The process starts with steel tubes, which are cut to length and put in the auto-brazing machine. The auto-brazing machine attaches parts to each tube. To get the right amount of heat without distortion, the jig rotates to evenly distribute heat from multiple gas burners while cameras monitor metal color, a temperature indicator. After that, they’re cleaned in an agitator. Once cleaned, the tubes are bent into shape and joined together to form the frame. Brompton’s brazers put the frame parts together by hand using a filler rod made of copper and zinc (brass). Each bike is stamped with the signature of the brazer who worked on it.
No experience is required to become a brazer. These highly-skilled workers are recruited from the factory floor and trained on site through an in-house apprenticeship program. Because it’s hard to find qualified brazers (there aren’t many who hold that job title), Brompton takes people from welding and non-welding backgrounds, and every one of Brompton’s employees, from the engineers to the receptionists, gets a chance to try it. The training process starts with an aptitude test. Once they’ve proven successful at that, they’ll advance into the training program. During a brazer’s training, there are a number of steps that must be completed. Brompton has a pay structure, and as they move up the structure, their pay increases. How long the process takes depends on the brazer. Brompton has had one person complete the training in six months, some in 18 months. Generally, it takes anywhere between 18 and 24 months to train into the full standard of lacquer quality product. The elite work in the section that brazes raw lacquer finish bikes. Their training is more intense because the bikes are sold with a clear finish and must be flawless to pass inspection. One of the biggest challenges a brazer faces is working with different types of materials and temperatures. When brazing parts together, they deal with temperatures up to 2,732 degrees or three times the heat of the hottest planet in the solar system. Because they work with highly toxic, flammable chemicals, they wear protective clothing and a safety helmet with an air vent, which can feel very heavy at the end of a day’s work. Brazing is physically tough and requires a lot of concentration. A good brazer has a steady hand, patience, and an eye for detail. Brompton doesn’t sand smooth their brazing, a feature you can see best on a raw lacquer frame. It’s part of the reason why the brazer must be highly skilled and why each frame is so special. Each brazer has a signature they stamp on the parts of the bike they work on to put their name to this difficult task.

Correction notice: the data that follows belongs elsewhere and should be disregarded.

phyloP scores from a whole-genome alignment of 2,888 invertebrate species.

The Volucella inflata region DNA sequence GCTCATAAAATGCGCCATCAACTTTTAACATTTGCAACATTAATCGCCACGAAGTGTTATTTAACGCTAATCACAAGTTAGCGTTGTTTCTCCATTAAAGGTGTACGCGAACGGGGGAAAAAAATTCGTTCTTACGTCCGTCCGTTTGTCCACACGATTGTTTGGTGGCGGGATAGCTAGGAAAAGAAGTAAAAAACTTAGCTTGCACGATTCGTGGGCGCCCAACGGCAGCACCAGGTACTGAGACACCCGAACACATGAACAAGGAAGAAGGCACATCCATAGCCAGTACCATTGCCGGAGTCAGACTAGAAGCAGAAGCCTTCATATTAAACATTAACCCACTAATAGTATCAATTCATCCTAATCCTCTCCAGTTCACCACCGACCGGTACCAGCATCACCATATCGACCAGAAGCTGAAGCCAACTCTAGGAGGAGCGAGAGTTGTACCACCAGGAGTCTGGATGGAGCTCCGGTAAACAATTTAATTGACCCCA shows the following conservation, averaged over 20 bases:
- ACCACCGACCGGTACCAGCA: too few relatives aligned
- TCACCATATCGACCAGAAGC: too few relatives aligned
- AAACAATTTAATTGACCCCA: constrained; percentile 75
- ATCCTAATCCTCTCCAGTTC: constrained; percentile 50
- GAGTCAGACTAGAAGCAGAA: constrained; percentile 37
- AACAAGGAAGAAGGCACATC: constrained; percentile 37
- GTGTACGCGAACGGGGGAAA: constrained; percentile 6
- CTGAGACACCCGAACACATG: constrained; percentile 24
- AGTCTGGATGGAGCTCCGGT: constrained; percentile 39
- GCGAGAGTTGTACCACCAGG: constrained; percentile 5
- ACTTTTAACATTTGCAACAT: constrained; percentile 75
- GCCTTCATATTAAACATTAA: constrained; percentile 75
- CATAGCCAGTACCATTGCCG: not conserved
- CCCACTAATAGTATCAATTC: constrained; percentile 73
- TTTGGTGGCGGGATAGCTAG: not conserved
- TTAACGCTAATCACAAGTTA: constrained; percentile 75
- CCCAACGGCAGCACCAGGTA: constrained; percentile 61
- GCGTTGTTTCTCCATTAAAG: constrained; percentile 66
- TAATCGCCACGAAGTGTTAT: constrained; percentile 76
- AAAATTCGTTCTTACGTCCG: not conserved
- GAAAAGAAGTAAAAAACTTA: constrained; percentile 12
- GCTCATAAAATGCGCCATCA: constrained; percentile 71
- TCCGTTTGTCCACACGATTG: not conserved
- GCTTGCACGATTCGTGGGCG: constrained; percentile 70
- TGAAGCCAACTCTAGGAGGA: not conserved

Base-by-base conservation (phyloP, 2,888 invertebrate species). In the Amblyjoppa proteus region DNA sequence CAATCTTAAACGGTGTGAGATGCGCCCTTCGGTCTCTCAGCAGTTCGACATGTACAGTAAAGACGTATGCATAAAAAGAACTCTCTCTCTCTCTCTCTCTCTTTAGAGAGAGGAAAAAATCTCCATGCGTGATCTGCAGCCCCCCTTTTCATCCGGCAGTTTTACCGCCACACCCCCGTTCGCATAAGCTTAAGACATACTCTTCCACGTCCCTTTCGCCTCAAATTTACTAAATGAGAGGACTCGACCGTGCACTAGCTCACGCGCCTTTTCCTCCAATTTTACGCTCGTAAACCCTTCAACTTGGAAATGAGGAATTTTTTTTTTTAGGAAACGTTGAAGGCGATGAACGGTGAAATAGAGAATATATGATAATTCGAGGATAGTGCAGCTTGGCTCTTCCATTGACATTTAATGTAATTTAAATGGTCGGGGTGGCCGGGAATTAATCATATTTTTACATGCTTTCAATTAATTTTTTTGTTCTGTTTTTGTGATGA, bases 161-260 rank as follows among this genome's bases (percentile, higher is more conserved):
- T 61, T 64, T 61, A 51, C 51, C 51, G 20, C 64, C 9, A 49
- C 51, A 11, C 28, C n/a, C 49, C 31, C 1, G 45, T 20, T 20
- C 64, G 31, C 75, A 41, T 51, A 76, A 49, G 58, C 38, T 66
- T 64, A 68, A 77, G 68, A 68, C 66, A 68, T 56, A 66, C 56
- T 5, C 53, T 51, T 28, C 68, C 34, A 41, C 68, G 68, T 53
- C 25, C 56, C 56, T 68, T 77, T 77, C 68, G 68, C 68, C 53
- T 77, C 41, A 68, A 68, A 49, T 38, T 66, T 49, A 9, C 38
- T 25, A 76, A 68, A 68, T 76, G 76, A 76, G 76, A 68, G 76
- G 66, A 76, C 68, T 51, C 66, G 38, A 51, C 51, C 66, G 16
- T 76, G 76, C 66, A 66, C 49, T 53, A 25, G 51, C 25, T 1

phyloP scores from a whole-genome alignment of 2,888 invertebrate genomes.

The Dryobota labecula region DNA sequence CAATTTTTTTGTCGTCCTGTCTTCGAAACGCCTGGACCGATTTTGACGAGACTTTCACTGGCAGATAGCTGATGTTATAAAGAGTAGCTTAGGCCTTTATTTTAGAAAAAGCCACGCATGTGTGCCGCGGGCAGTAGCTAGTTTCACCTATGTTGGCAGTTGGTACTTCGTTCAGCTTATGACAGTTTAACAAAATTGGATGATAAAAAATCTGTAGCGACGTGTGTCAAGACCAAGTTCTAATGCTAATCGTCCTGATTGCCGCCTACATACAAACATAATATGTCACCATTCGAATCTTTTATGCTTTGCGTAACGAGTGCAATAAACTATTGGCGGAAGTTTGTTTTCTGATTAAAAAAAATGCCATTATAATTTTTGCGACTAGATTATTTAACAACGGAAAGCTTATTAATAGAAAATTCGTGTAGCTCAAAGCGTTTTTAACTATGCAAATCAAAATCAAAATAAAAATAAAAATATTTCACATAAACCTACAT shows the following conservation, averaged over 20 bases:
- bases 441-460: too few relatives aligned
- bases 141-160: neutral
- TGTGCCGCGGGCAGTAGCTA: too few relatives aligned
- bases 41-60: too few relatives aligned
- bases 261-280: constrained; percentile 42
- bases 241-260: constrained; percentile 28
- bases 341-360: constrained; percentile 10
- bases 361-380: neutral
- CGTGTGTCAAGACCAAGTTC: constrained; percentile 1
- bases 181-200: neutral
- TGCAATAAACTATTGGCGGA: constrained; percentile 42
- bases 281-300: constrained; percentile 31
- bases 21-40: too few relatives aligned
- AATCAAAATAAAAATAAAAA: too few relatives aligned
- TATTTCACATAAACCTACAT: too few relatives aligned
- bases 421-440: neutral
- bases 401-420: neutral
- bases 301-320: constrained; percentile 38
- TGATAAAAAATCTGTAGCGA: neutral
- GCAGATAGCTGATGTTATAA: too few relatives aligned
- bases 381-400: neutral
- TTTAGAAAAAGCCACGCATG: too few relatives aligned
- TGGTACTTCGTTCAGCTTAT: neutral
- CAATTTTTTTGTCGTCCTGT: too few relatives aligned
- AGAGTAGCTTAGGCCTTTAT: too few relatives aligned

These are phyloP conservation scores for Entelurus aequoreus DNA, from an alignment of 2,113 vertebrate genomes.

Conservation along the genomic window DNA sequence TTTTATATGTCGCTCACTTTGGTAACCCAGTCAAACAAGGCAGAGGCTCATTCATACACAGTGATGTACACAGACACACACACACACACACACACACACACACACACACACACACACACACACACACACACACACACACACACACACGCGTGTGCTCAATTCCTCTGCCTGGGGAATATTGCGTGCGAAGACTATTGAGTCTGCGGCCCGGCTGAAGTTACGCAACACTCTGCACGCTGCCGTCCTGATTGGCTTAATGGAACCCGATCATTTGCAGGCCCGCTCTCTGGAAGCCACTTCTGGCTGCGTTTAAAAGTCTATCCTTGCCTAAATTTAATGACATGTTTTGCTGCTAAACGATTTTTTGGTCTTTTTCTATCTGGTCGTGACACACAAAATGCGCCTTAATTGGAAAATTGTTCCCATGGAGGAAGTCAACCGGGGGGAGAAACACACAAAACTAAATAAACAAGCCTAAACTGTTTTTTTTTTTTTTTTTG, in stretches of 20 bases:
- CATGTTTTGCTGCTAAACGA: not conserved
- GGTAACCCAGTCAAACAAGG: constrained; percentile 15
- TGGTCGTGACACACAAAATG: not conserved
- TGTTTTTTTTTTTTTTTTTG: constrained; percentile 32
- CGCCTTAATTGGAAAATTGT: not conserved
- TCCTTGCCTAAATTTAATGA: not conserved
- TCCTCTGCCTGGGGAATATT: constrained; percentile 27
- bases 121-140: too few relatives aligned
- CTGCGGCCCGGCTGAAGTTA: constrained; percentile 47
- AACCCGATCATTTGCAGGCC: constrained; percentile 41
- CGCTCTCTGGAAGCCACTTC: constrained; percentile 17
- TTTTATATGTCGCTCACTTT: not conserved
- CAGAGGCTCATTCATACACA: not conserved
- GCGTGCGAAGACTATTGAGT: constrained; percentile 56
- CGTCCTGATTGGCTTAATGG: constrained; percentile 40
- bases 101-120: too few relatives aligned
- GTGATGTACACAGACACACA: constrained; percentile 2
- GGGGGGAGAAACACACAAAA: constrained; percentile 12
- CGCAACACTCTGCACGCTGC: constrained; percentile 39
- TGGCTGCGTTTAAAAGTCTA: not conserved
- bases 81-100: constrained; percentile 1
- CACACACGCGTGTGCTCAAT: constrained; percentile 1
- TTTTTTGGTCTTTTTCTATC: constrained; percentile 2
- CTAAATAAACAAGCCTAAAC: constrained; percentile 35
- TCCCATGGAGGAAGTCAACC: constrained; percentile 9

Eighty percent of the componentry on a Brompton is designed and made exclusively for Brompton. Brompton uses so many unique parts and engineering solutions that they’ve had to produce over 500 different purpose built tools, all designed and developed in-house. The manufacturing process is as unique as the finished product. If you want to see hand brazing and automatic brazing in person, you can visit the Brompton factory by booking a factory tour. You can get your very own hand brazed Brompton here.